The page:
When Hot Is Not

Graphic for When Hot Is Not Science Recipe

Why does a 55-degree day in summer feel cold, while a 55-degree day in winter feels warm? In this activity, you will experience a temperature change and discover that “hot” and “cold” are relative terms.

Age: 6+ 
Time: 10 minutes
Topics: temperature, senses, perception

What You Need

  • 3 bowls 
  • Tape 
  • Markers 
  • Water
  • Ice
  • Clock or timer

What To Do

1. Think about some weather that feels hot to you – would it feel as hot to someone who lives in a tropical place? Think about some weather that feels cold to you – would it feel as cold to someone who lives in the Arctic regions? Talk about why “hot” and “cold” are often hot or cold only when compared to something else.  

2. Using your three bowls, the tape, and the marker, label one bowl “cold.” Label another “warm.” Leave the third un-labeled. 

3. Fill the bowl marked “cold” with ice water. Fill the bowl marked “warm” with warm tap water. Fill the un-marked bowl with water at room temperature. 

4. Place one hand in the bowl marked “cold” and the other in the bowl marked “warm” for one minute. (This can feel like a long time to wait without moving, so try counting to sixty, singing a song, or looking out the window to pass the time.)

5. Next, quickly place both hands in the unmarked bowl at the same time. Does the water feel warm or cold to your left hand? To your right hand? Why do you think that? 

6. Things to think or talk about:

  • What do you think would happen if you used the bowls in a different order, such as starting with one hand in the cold bowl and one hand in the room temperature bowl, and then moving them both to the warm water? Try it and find out!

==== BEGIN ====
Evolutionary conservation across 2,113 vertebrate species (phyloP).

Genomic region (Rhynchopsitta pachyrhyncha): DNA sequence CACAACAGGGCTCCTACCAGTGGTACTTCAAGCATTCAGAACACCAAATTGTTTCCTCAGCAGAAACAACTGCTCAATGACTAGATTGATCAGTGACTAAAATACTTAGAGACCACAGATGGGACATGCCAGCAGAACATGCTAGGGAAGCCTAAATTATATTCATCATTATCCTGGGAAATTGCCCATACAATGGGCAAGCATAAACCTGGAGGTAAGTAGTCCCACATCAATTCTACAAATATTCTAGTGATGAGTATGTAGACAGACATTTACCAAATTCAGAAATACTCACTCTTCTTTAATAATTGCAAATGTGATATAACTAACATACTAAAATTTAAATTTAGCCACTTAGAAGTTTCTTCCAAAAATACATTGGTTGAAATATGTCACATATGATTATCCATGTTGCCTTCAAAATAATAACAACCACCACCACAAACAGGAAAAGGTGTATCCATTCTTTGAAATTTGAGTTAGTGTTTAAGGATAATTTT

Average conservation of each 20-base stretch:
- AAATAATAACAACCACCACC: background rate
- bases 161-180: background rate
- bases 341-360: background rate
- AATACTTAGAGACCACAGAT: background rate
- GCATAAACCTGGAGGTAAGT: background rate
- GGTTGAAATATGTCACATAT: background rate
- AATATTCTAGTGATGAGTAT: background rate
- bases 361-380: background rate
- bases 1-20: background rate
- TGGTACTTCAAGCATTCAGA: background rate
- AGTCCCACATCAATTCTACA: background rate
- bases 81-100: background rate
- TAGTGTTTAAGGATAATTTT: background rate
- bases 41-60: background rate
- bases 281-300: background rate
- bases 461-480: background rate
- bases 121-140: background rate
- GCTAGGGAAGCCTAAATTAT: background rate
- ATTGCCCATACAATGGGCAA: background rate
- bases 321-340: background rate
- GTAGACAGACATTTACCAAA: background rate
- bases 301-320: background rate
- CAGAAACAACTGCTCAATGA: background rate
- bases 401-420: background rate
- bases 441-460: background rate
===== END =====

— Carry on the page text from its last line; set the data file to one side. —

• Can you think of other times when you felt temperatures that were surprising or seemed to change? Someone’s fingers that felt cold to your face but warm to your hand? Bath water that felt too hot at first but not so bad once you’d been in it for a minute? How do you think those experiences are similar to or different from this experiment?

What’s Happening?

One of the main ways your brain interprets temperature sensations is by comparing changes in temperature: how much hotter or colder does this feel now than it did before? When you move your hand from the cold water to the (warmer) room temperature water, your hand senses that the temperature has gone up and your brain interprets it as “warm”. As you move your other hand from the warm water to the (colder) room temperature water, the hand senses that the temperature has gone down, so your brain interprets it as “cold”. Although both hands are actually experiencing the same temperature, your brain interprets it differently for each hand, based on how it compares to what each hand sensed before. The greater the difference in temperature is between the different bowls of water, the easier it will be to sense a difference.